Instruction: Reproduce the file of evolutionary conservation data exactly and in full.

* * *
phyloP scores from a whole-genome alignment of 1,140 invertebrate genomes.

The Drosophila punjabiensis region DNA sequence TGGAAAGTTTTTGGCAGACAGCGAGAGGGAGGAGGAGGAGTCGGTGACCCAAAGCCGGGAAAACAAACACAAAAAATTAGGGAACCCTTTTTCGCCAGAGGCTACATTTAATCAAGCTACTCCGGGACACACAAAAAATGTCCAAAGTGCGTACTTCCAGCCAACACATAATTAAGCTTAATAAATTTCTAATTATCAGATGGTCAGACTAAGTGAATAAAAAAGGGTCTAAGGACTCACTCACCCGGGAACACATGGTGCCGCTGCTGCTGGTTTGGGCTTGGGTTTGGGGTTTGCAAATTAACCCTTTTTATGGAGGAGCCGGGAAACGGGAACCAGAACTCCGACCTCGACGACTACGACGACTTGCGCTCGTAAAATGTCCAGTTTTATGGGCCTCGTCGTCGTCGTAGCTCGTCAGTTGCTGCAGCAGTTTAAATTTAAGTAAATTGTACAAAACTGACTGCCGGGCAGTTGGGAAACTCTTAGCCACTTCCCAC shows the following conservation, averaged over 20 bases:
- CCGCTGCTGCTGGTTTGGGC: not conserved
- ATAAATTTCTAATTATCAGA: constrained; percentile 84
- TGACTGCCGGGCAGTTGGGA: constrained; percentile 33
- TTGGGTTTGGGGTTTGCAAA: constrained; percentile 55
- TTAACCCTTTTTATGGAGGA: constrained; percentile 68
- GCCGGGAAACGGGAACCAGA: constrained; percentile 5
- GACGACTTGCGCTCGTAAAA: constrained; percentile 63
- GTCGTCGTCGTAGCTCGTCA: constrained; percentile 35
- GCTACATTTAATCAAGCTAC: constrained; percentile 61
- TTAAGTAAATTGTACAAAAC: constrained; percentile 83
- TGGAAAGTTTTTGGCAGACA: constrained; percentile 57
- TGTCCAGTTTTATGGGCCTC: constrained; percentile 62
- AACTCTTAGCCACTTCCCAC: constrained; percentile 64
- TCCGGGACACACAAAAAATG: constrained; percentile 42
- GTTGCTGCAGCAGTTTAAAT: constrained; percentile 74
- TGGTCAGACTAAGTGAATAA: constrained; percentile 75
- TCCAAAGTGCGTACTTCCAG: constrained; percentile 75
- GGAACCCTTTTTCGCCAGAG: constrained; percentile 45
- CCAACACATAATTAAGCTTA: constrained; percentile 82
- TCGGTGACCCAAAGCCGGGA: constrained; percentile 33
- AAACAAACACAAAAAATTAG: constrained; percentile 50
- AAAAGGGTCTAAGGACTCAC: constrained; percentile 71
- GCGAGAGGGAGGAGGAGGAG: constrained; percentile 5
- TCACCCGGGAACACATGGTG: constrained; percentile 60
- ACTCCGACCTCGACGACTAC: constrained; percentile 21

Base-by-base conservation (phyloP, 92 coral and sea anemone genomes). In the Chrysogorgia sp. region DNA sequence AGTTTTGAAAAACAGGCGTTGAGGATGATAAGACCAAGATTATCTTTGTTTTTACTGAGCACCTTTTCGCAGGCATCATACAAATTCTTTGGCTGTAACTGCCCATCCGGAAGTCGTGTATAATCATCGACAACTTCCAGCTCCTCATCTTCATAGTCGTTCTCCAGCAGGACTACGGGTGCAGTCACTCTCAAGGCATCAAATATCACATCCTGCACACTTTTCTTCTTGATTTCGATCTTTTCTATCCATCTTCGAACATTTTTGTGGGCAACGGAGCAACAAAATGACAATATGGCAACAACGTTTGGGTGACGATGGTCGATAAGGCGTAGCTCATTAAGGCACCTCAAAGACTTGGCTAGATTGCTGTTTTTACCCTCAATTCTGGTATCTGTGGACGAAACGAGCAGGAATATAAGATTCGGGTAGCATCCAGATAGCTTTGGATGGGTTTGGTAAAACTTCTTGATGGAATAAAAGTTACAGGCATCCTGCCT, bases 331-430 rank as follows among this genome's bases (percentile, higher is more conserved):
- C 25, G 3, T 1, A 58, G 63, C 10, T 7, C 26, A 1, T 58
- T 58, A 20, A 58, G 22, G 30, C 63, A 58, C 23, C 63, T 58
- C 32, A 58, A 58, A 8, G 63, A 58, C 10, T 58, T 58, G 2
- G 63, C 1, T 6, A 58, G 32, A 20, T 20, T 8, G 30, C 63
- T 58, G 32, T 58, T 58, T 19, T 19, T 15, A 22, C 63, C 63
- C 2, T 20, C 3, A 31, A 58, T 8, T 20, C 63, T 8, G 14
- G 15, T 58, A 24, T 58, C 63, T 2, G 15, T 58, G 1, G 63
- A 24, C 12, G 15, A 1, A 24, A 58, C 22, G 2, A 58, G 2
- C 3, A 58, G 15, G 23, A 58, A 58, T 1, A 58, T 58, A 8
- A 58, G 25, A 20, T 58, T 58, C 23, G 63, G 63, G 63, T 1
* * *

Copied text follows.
phyloP scores from a whole-genome alignment of 1,140 invertebrate genomes.

The Drosophila punjabiensis region DNA sequence TGGAAAGTTTTTGGCAGACAGCGAGAGGGAGGAGGAGGAGTCGGTGACCCAAAGCCGGGAAAACAAACACAAAAAATTAGGGAACCCTTTTTCGCCAGAGGCTACATTTAATCAAGCTACTCCGGGACACACAAAAAATGTCCAAAGTGCGTACTTCCAGCCAACACATAATTAAGCTTAATAAATTTCTAATTATCAGATGGTCAGACTAAGTGAATAAAAAAGGGTCTAAGGACTCACTCACCCGGGAACACATGGTGCCGCTGCTGCTGGTTTGGGCTTGGGTTTGGGGTTTGCAAATTAACCCTTTTTATGGAGGAGCCGGGAAACGGGAACCAGAACTCCGACCTCGACGACTACGACGACTTGCGCTCGTAAAATGTCCAGTTTTATGGGCCTCGTCGTCGTCGTAGCTCGTCAGTTGCTGCAGCAGTTTAAATTTAAGTAAATTGTACAAAACTGACTGCCGGGCAGTTGGGAAACTCTTAGCCACTTCCCAC shows the following conservation, averaged over 20 bases:
- CCGCTGCTGCTGGTTTGGGC: not conserved
- ATAAATTTCTAATTATCAGA: constrained; percentile 84
- TGACTGCCGGGCAGTTGGGA: constrained; percentile 33
- TTGGGTTTGGGGTTTGCAAA: constrained; percentile 55
- TTAACCCTTTTTATGGAGGA: constrained; percentile 68
- GCCGGGAAACGGGAACCAGA: constrained; percentile 5
- GACGACTTGCGCTCGTAAAA: constrained; percentile 63
- GTCGTCGTCGTAGCTCGTCA: constrained; percentile 35
- GCTACATTTAATCAAGCTAC: constrained; percentile 61
- TTAAGTAAATTGTACAAAAC: constrained; percentile 83
- TGGAAAGTTTTTGGCAGACA: constrained; percentile 57
- TGTCCAGTTTTATGGGCCTC: constrained; percentile 62
- AACTCTTAGCCACTTCCCAC: constrained; percentile 64
- TCCGGGACACACAAAAAATG: constrained; percentile 42
- GTTGCTGCAGCAGTTTAAAT: constrained; percentile 74
- TGGTCAGACTAAGTGAATAA: constrained; percentile 75
- TCCAAAGTGCGTACTTCCAG: constrained; percentile 75
- GGAACCCTTTTTCGCCAGAG: constrained; percentile 45
- CCAACACATAATTAAGCTTA: constrained; percentile 82
- TCGGTGACCCAAAGCCGGGA: constrained; percentile 33
- AAACAAACACAAAAAATTAG: constrained; percentile 50
- AAAAGGGTCTAAGGACTCAC: constrained; percentile 71
- GCGAGAGGGAGGAGGAGGAG: constrained; percentile 5
- TCACCCGGGAACACATGGTG: constrained; percentile 60
- ACTCCGACCTCGACGACTAC: constrained; percentile 21

Base-by-base conservation (phyloP, 92 coral and sea anemone genomes). In the Chrysogorgia sp. region DNA sequence AGTTTTGAAAAACAGGCGTTGAGGATGATAAGACCAAGATTATCTTTGTTTTTACTGAGCACCTTTTCGCAGGCATCATACAAATTCTTTGGCTGTAACTGCCCATCCGGAAGTCGTGTATAATCATCGACAACTTCCAGCTCCTCATCTTCATAGTCGTTCTCCAGCAGGACTACGGGTGCAGTCACTCTCAAGGCATCAAATATCACATCCTGCACACTTTTCTTCTTGATTTCGATCTTTTCTATCCATCTTCGAACATTTTTGTGGGCAACGGAGCAACAAAATGACAATATGGCAACAACGTTTGGGTGACGATGGTCGATAAGGCGTAGCTCATTAAGGCACCTCAAAGACTTGGCTAGATTGCTGTTTTTACCCTCAATTCTGGTATCTGTGGACGAAACGAGCAGGAATATAAGATTCGGGTAGCATCCAGATAGCTTTGGATGGGTTTGGTAAAACTTCTTGATGGAATAAAAGTTACAGGCATCCTGCCT, bases 331-430 rank as follows among this genome's bases (percentile, higher is more conserved):
- C 25, G 3, T 1, A 58, G 63, C 10, T 7, C 26, A 1, T 58
- T 58, A 20, A 58, G 22, G 30, C 63, A 58, C 23, C 63, T 58
- C 32, A 58, A 58, A 8, G 63, A 58, C 10, T 58, T 58, G 2
- G 63, C 1, T 6, A 58, G 32, A 20, T 20, T 8, G 30, C 63
- T 58, G 32, T 58, T 58, T 19, T 19, T 15, A 22, C 63, C 63
- C 2, T 20, C 3, A 31, A 58, T 8, T 20, C 63, T 8, G 14
- G 15, T 58, A 24, T 58, C 63, T 2, G 15, T 58, G 1, G 63
- A 24, C 12, G 15, A 1, A 24, A 58, C 22, G 2, A 58, G 2
- C 3, A 58, G 15, G 23, A 58, A 58, T 1, A 58, T 58, A 8
- A 58, G 25, A 20, T 58, T 58, C 23, G 63, G 63, G 63, T 1